Editorial: Parking problems need fixes

Commuter parking has been an issue this semester.

Parking Services sold a large number of passes to commuters this semester, which is the department’s job — but it has caused higher demand for available spaces.

According to a Monday article in the Northern Star, nearly 200 parking spots are set to be created when Parking Services changes lots 40 and 9 from blue to yellow. Sixteen spaces in Lot E will open up to yellow passes, as well as 16 more on the east island.

Adding more spots is a step in the right direction, and Parking Services Director Scott Kangas said plans are in place to open lots K and L, which will add more than 300 spaces.

Elizabeth Espe, assistant coordinator of parking and traffic, and Kangas said there are also numerous blue lots that are available for student parking after 4 p.m.

“Things will change next week when we open over 300 spaces,” Kangas said.

Creating more spaces will surely benefit many commuters. Parking Services is doing well with adjusting parking lots and finding more spaces for commuters to use.

But with Parking Services selling nearly 500 more yellow passes this year than it did last year, adding more spaces won’t be enough.

Espe said there are two supervisors, herself included, who answer telephone calls from students who cannot find parking.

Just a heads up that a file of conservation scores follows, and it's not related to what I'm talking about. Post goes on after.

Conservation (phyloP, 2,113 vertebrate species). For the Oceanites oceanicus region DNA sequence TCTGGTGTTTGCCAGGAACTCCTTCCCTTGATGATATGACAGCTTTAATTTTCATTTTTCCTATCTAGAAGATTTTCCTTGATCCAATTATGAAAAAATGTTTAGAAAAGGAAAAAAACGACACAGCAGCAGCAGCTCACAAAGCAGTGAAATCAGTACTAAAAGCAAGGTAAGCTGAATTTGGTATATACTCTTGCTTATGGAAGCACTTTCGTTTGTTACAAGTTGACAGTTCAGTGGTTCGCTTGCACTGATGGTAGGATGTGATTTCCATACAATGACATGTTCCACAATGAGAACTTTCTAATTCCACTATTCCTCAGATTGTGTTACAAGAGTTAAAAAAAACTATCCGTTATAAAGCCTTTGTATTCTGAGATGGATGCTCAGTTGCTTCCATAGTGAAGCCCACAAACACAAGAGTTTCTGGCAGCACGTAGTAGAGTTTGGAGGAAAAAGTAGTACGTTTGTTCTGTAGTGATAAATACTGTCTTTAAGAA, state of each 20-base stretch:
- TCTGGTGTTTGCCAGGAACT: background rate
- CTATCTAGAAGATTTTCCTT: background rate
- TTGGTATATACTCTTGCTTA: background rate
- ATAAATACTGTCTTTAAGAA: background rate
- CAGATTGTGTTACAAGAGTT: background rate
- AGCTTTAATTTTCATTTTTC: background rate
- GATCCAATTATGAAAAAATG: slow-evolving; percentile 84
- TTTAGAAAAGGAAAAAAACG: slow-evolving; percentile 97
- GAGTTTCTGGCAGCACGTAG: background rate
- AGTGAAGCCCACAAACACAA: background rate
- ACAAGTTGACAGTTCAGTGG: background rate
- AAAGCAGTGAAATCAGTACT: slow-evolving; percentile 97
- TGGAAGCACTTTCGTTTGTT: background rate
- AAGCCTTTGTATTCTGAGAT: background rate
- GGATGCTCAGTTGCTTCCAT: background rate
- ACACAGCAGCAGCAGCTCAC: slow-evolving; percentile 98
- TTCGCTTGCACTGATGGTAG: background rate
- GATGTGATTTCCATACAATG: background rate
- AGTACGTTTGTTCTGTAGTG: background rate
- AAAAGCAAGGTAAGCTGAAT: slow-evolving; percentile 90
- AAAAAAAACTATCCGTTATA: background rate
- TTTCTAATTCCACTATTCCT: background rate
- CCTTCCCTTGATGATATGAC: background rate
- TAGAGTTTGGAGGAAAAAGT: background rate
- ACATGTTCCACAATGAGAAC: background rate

The supervisors then communicate with Parking Services employees to determine which lots are full and which still have spaces, and inform the student which lots are available, if any.

Parking Services has no plans to grow the direct calls into a program to help students find parking spaces.

If Parking Services has no plans to increase its availability for student phone calls, there ought to be more employees directing students in and out of parking lots.

Kangas talked about alternatives, like utilizing spaces near the Convocation Center for cheaper parking.

He also suggested students not rely on parking at yellow lots near their classes to relieve tension on campus. Parking at the Convocation Center is worth considering, but it is closer to residence halls than campus buildings.

These students may be coming to class between hectic work schedules and driving long distances to and from DeKalb.

The Northern Star Editorial Board believes Parking Services should focus more resources on taking direct phone calls from students to better help them find open spaces.

More than anything, Parking Services should be accessible to student communication, especially during campus rushes to find parking during the day.

Adding spaces won’t completely solve the issues students are having with parking; it will only cause temporary satisfaction.